List All the Users in a Site

How do I list all the users with accounts in a particular site? Hmmm, that is an interesting question: how do you list all the users who have accounts in a particular site?


Note. Not that we wish to imply that other questions aren’t interesting; as we all know, there are no dumb questions.

Although if you’ve ever had to sit through a company meeting you might wonder about that.

As it turns out, there’s no straightforward way to answer the question: the Get-CsUser cmdlet doesn’t tell you which site a user belongs to, and the Get-CsSite cmdlet doesn’t tell you which users have accounts in that site. But, with a little master detective work, and a little PowerShell scripting, we can come up with an answer:

$pools = (Get-CsSite -Identity $args[0]).Pools


foreach ($pool in $pools)
        $users = (Get-CsUser | Where-Object {$_.RegistrarPool -like $pool})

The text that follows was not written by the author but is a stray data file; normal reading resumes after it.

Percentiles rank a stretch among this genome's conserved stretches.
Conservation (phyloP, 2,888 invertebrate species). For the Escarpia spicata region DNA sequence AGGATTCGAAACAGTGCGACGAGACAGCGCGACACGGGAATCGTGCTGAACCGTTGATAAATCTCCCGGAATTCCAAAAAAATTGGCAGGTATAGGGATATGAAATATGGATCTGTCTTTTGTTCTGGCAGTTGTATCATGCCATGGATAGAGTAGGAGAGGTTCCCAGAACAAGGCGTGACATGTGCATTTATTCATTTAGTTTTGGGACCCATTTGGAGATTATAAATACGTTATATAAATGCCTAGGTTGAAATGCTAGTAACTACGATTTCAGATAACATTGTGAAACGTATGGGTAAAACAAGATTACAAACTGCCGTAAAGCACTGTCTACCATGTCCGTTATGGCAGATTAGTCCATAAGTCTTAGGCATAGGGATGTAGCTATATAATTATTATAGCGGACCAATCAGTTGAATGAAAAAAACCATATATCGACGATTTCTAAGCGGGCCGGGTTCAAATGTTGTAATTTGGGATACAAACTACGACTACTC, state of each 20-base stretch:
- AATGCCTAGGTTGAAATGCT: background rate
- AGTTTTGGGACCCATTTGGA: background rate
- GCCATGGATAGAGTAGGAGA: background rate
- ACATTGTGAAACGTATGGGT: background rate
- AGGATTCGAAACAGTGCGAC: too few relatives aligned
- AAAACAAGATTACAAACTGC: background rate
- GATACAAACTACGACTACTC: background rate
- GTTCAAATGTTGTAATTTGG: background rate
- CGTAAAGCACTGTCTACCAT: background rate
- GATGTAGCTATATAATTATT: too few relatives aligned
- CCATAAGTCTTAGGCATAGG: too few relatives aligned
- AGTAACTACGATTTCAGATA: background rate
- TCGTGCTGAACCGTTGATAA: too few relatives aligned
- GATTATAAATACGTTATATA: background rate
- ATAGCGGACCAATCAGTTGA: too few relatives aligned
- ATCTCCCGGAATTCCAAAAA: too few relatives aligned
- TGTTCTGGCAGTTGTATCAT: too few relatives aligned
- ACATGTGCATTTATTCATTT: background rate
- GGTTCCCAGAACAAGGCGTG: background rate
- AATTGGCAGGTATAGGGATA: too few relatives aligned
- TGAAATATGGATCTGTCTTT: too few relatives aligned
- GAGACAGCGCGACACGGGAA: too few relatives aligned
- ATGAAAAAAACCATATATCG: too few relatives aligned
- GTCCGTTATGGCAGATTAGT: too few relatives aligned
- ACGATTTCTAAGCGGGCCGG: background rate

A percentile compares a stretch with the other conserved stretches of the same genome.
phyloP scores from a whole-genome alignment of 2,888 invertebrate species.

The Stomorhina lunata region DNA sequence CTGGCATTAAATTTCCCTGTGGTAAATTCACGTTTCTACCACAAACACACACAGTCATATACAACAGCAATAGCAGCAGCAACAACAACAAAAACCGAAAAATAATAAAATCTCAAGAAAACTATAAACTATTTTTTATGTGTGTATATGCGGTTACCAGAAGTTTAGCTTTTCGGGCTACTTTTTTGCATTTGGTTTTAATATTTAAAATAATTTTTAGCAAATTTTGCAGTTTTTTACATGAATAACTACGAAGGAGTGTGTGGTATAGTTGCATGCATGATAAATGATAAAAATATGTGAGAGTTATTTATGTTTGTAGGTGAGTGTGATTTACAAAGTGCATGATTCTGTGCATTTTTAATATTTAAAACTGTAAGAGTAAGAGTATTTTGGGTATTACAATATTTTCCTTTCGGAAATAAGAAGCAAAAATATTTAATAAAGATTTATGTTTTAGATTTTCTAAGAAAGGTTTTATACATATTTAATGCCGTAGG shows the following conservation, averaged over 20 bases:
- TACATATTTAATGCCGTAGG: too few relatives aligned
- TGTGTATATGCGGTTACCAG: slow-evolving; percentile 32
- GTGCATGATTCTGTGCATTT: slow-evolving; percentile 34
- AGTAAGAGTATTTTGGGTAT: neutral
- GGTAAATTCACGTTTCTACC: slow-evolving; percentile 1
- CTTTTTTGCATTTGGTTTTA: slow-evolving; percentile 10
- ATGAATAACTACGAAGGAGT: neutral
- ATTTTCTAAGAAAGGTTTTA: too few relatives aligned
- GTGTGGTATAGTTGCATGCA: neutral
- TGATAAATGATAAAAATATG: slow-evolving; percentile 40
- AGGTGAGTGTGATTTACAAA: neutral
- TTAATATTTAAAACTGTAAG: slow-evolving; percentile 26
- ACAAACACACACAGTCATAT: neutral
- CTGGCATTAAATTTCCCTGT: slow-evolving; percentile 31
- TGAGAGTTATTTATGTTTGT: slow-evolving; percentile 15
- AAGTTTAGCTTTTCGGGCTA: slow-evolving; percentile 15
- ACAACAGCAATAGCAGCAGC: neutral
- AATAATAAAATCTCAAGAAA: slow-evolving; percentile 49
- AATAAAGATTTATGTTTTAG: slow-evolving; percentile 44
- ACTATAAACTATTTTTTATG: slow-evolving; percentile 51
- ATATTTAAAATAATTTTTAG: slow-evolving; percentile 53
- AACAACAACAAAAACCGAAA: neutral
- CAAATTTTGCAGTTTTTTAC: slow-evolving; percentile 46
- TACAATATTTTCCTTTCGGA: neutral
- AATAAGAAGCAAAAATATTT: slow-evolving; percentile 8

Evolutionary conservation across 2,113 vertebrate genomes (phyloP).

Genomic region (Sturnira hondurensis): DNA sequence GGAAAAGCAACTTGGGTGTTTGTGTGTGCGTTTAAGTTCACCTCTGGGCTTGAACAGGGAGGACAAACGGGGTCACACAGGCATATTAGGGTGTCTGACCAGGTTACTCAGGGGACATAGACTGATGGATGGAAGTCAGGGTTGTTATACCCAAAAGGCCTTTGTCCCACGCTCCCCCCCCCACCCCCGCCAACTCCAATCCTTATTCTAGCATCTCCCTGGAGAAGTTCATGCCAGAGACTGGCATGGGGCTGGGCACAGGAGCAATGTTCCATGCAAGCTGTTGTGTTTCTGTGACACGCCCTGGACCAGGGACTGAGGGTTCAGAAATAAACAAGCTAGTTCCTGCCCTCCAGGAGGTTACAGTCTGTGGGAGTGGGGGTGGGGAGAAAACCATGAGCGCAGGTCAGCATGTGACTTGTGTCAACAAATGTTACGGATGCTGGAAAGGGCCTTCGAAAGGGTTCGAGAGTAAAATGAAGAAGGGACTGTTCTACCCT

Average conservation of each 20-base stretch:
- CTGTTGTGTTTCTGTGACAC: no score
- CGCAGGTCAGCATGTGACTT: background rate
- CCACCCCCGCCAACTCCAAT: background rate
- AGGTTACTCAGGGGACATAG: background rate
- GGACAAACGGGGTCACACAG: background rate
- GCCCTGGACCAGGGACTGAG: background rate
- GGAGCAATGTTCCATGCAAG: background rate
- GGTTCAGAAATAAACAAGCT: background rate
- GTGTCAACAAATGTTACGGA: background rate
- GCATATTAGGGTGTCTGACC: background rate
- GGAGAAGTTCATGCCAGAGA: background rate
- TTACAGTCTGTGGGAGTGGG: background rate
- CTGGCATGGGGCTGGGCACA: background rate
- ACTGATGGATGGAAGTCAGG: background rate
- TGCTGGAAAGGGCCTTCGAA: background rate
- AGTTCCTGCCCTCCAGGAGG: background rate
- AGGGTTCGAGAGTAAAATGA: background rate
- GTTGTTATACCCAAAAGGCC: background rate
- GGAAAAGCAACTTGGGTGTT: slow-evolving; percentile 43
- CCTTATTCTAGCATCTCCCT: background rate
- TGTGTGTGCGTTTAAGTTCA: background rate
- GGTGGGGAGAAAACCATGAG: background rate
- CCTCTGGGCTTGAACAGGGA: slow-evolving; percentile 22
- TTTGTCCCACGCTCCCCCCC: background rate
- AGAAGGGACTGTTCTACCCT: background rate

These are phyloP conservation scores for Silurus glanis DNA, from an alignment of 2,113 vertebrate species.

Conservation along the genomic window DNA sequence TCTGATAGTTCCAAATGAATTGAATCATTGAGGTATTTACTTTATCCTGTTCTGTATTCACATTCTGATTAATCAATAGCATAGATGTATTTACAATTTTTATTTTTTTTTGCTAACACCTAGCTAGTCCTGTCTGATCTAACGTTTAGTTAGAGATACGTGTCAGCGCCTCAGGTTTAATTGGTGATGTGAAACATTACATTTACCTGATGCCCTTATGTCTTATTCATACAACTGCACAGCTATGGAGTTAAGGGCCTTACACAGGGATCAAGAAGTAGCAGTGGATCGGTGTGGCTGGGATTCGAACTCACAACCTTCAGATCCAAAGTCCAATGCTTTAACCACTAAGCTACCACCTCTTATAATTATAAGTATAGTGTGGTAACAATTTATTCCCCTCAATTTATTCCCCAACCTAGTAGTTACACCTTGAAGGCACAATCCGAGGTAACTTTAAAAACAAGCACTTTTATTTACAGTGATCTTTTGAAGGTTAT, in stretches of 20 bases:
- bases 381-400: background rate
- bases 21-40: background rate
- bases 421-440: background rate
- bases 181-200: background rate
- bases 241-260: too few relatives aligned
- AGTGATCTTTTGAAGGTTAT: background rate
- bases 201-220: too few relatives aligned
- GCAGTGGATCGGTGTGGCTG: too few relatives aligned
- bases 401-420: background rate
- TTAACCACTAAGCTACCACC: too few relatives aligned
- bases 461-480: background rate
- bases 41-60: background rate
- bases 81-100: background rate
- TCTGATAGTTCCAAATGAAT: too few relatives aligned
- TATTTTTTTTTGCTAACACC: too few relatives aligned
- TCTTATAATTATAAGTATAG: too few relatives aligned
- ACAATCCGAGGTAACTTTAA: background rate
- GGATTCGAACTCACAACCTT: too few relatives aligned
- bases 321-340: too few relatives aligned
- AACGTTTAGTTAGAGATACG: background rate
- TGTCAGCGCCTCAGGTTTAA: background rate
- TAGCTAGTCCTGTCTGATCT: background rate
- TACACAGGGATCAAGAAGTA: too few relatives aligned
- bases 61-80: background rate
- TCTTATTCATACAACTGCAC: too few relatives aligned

foreach ($user in $users)

So what kind of detective work are we doing here? Well, as it turns out, what the Get-CsSite cmdlet does return is a list of all the pools assigned to that site. In our first command, we simply return the Identity of each pool in a given site. (The variable $args[0] represents the site name; $args[0] is PowerShell-speak for the first command-line argument passed to the script.) After we have the pool names we then set up a foreach loop that cycles through all the pools in the collection, using the Get-CsUser cmdlet to return the DisplayName of any user who is homed on that pool. (The RegistrarPool property tells us which pool a user account is homed on.) The net effect? We get back a list of all the users who have accounts in a given site.

So is this the way that Sherlock Holmes or Columbo or Monk or any of the other great detectives in history (even the Great Mouse Detective?) would have solved this problem? You bet; in fact, we’re pretty sure that Sherlock Holmes solved all his cases using Windows PowerShell.

Not 100% sure, mind you. But pretty sure.

By the way, to use this script simply copy the code and paste it into your favorite text editor. Save the file with a .ps1 file extension (e.g., C:ScriptsUsersBySite.ps1) and then call the script from within the Lync Server Management Shell:

C:ScriptsUsersBySite.ps1 "Redmond"

As you can see, the script requires only one command-line argument: the name of the site (Redmond).

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